Thursday, July 30, 2009

Transparency and Accountability in the Age of Terrorism

Shortly after September 2001, the United States Administration began to look at the charity sector and its possible role in funding, perhaps inadvertently, terrorist organizations and activities. ICFO, because of its international nature, and primarily Eurocentric focus, became aware of this new emphasis, both in the United States and in the European Commission (EC). Thus, in May 2005, the ICFO membership, during its Annual General Membership meeting in the Washington, DC area received a briefing from the leadership of the U.S. Department of Treasury concerning this initiative.

Then, in early January 2009, ICFO received a letter from the European Commission Directorate-General Justice, Freedom and Security. According to this letter, improving transparency and accountability of non-profit organizations in the European Union was one of the key objectives in the counter terrorist financing context. There had been several studies and meetings in Brussels on this subject over several years.

As a result, several of us as members of the Board of ICFO were invited to Brussels to participate in an EC meeting of representatives from Member States and the civil society sector to be held on February 12, 2009. The EC had contracted with the European Center for Not-For-Profit Law (ECNL) for a study on Recent Public and Self-Regulatory Initiatives Improving Transparency and Accountability of Non-Profit Organisations in the European Union. Thus, the focus of this meeting at the EU headquarters in Brussels was to encourage discussions on the outcome of this study, its recommendations, and possible follow-up.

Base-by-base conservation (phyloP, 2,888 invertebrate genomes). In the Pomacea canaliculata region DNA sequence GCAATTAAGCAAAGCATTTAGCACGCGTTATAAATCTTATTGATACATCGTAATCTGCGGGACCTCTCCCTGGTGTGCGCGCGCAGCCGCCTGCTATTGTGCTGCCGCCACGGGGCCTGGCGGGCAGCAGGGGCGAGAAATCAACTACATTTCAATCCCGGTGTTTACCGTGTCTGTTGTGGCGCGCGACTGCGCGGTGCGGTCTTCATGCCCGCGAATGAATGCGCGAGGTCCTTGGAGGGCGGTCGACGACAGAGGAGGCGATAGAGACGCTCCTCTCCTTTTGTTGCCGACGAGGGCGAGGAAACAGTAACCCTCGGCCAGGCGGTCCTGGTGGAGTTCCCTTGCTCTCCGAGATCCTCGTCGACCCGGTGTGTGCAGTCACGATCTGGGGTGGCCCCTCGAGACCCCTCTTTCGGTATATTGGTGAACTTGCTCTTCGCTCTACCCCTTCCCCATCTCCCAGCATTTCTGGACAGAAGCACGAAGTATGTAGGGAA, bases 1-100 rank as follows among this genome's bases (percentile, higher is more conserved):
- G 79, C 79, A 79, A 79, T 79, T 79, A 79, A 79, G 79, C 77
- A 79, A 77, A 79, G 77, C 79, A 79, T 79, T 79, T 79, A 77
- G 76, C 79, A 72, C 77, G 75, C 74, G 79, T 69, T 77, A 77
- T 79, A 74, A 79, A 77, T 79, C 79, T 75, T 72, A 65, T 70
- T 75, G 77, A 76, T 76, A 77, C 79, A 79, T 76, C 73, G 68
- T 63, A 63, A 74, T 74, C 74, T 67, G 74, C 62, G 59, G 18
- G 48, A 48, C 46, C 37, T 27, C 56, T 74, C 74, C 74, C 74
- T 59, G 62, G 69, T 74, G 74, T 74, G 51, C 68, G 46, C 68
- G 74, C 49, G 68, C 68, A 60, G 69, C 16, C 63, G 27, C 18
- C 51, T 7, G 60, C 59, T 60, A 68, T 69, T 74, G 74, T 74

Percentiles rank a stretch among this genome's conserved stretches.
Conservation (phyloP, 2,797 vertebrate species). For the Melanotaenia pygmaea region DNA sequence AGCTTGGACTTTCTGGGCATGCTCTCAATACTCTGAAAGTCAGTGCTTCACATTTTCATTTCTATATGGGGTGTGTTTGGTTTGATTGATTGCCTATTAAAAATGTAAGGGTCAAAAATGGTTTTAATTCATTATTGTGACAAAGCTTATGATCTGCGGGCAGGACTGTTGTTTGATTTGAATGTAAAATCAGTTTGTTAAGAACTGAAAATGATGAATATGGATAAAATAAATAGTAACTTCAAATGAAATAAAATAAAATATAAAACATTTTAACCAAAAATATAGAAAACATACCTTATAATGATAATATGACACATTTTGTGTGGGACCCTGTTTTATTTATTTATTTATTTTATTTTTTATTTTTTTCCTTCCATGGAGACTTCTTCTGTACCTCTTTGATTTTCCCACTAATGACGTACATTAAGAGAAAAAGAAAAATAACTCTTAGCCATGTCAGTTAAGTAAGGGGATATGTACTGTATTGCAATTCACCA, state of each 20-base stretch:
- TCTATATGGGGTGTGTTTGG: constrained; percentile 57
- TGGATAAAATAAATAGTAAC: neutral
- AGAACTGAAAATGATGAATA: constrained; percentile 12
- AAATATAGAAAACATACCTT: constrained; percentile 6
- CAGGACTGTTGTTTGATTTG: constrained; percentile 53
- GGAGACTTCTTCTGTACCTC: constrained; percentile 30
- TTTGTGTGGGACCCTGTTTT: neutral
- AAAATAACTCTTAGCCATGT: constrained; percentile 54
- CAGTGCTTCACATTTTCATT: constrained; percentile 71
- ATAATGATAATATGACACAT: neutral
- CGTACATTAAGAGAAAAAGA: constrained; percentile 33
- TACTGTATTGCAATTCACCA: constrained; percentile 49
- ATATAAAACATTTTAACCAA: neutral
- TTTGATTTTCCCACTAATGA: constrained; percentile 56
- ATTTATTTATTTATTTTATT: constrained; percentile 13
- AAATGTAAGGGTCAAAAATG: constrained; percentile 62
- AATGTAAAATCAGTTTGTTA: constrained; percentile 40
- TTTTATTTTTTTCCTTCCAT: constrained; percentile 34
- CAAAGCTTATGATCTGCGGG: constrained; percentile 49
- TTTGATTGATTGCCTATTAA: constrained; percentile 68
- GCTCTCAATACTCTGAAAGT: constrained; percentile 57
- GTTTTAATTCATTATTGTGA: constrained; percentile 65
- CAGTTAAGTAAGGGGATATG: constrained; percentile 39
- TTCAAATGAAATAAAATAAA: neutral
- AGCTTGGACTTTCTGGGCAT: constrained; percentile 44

With this focus, the invitees to the meeting included representatives to the meeting included representatives from the Finance Ministries of approximately 20 Member States of the EU, two representatives from the U.S., representing the Department of Treasury and the U.S. Mission to the EU, the Financial Action Task Force (FATF) Secretariat, and the Executive Director of the European Center for Not-for-Profit Law. Additionally, there were representatives from several European based charity monitoring organizations and from ICFO.

Burkhard Wilke, the ICFO Secretary General, Adri Kemps, the ICFO Treasurer, and I attended the meeting representing ICFO. Additionally, there was one representatives from an ICFO member organization in attendance as well.

Over the next several weeks, I will be posting my observations and impressions about this meeting and the general thrust of the recommendations presented by FATS and ECNL. I hope to also include in my discussions of this topic, the effect of a recent decision by the European Court of Justice in the Hein Persche v. Finanzampt Lüdenscheid case. Briefly, the Hein Persche v. Finanzampt Lüdenscheid decision addressed the tax deductibility of a gift-in-kind given by a taxpayer in one country to a charity located in another country.